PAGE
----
The Soul of Lincoln: Josh Hoyer and the Shadowboxers

Courtesy Photo from Josh Hoyer and the Shadowboxers

The Bourbon Theatre was packed with an attendance of over 700 people on Friday at Josh Hoyer and the Shadowboxers’ CD release party (A Ferocious Jungle Cat [Lincoln] and Funk Trek [Omaha], two other funky, soulful bands, also performed earlier that night.)

The band always draws a crowd to their shows and after the group’s year of climbing success, the debut of this album was certainly hyped, as the night proved.

Josh Hoyer and the Shadowboxers formed only a year or so ago, with their first show on December 28 of 2012. The year has treated the band well.

“We played all the major festivals in state and in the immediate area,” said Hoyer. “And then we played the Sin City Soul Revival in Las Vegas and we’re heading to the International Blues Challenge in Memphis. It’s going to be next [this] week. So some pretty good things have happened for us in the first year.” It’s been a fortunate year for the nine-person group indeed.

Additionally, Josh Hoyer and the Shadowboxers are nominated for Best Artist of the Year and Best Soul/R&B Artist by the annual Omaha Entertainment and Arts Awards ceremony which will be held next month. “It’s pretty exciting,” said Hoyer. “We’ll be closing out the awards ceremony with a performance so that’s pretty cool, too.”

Friday literally was the release party for the self-titled album. Songs were played that the public hadn’t heard. Copies of the CD went out the door. Now, copies are available at Lefty’s Records, Recycled Sounds as well as at future shows. The album is also available on CD Baby and on the Josh Hoyer and the Shadowboxers website. “You’ve got to try to meet people where they are,” Hoyer said about releasing in various means. “There [are] so many different places to get things anymore.” Hoyer said their music will also be on iTunes in a month or so.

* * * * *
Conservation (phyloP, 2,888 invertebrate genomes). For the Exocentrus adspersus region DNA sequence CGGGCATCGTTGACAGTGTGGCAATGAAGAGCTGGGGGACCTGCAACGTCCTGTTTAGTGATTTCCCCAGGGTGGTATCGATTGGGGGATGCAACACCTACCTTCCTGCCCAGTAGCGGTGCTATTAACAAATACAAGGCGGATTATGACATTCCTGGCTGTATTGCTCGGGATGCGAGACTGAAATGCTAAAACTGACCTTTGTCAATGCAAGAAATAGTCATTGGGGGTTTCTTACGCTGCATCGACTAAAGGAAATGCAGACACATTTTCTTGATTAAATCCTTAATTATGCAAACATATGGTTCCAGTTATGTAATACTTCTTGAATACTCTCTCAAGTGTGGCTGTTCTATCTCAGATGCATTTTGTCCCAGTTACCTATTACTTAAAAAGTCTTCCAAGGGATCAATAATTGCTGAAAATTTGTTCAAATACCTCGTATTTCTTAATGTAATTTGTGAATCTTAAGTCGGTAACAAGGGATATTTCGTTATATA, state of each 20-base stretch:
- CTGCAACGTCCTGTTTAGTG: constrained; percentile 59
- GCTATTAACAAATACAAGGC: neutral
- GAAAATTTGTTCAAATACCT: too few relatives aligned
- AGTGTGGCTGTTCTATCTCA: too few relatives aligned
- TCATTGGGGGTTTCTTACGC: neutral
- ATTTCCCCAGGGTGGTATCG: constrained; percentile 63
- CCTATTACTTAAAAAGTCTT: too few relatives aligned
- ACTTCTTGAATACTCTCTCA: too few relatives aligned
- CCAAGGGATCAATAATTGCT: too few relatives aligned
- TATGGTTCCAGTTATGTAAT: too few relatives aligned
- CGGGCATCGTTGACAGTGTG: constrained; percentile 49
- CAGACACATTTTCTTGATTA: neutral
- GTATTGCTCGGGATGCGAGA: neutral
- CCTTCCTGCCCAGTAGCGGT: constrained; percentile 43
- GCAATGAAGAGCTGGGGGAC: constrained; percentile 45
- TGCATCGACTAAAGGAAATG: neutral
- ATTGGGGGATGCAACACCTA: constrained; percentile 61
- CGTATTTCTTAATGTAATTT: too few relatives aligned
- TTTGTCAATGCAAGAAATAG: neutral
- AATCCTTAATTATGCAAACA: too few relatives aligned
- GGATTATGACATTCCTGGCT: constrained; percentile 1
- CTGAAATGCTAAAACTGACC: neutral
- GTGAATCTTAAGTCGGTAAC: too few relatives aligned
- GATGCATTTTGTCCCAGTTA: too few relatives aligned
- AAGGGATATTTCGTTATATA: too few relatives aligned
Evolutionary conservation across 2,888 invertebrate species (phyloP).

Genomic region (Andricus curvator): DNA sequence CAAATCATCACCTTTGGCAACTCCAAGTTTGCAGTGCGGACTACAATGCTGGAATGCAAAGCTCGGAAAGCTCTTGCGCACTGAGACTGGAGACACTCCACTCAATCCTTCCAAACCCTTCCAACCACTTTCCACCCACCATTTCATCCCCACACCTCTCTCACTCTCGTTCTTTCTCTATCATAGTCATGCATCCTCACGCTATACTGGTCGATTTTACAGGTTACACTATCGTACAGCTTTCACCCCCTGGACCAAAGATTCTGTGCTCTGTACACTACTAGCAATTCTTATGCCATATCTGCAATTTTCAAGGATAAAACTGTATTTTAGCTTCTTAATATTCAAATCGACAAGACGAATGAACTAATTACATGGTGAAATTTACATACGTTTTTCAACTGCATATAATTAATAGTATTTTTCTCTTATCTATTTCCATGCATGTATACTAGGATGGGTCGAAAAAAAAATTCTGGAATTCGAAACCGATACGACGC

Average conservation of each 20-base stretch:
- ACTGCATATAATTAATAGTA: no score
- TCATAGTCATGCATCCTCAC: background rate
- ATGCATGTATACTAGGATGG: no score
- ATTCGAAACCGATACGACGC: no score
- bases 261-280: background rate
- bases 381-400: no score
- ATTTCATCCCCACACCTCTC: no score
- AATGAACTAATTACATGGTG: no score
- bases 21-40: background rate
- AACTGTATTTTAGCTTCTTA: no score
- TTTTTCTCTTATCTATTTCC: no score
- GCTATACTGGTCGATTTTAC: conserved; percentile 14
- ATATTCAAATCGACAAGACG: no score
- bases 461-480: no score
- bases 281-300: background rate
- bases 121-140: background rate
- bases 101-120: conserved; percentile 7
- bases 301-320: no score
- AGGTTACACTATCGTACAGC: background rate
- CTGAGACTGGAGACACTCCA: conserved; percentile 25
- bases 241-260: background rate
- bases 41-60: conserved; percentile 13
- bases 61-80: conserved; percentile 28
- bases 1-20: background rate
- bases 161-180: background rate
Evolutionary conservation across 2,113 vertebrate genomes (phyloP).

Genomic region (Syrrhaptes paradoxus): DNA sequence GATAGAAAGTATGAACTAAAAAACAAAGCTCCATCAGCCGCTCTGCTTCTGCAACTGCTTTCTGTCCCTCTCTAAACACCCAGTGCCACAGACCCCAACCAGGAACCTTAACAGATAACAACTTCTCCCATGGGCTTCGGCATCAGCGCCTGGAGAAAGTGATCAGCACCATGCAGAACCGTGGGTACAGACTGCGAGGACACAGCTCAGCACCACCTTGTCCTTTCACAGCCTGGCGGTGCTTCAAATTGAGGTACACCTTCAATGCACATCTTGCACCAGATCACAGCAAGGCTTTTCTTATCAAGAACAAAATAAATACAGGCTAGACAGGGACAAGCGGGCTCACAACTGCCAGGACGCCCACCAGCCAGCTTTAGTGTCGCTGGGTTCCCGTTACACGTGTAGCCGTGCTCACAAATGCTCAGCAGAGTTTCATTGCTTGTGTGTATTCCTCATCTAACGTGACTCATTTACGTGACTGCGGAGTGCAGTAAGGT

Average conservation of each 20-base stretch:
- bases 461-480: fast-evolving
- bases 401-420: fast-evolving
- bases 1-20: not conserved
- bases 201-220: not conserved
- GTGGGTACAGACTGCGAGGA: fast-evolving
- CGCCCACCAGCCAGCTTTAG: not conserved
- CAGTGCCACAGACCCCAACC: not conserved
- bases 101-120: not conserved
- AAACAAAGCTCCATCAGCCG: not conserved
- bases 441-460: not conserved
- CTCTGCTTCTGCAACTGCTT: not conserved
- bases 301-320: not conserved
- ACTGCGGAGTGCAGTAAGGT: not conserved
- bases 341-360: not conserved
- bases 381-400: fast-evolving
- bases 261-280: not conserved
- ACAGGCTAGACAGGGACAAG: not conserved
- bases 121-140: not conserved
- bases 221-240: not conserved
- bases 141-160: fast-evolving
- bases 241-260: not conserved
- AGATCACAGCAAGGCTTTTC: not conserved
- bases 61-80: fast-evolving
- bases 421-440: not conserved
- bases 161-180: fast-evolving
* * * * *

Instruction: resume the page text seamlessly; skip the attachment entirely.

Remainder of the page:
Hoyer had a vision of what he wanted the album to sound like. In short, he wanted to produce good, upbeat soul music that people want to listen to. Hoyer sees soul music as accommodating a social setting, for one.

“The way I see soul music in general is…[it] either [fits a] really social kind of mood, where you’re at a party, and you put this album on and it’s going to real good for creating a nice vibe for a party I think,” said Hoyer. Soul music can fit nicely into time alone as well.

“I always wanted to write songs that were good for when you first get up in the morning or when you get into the car and you need to get into that mood to kind of conquer the day,” said Hoyer. “That was my goal for this band in general—to have that empowering, energetic, get-down-to-business kind of feel where you can kind of feel that sense of empowerment.” Hoyer says that’s what good soul music does for him.

It’s fair to say that the self-titled album does all of this. Each of the eight tracks are about five minutes long—not too long so as to carry on but long enough to give the taste of the unique flavor that each song boasts. In whole, the forty minute listen is upbeat and fun and certainly soulful.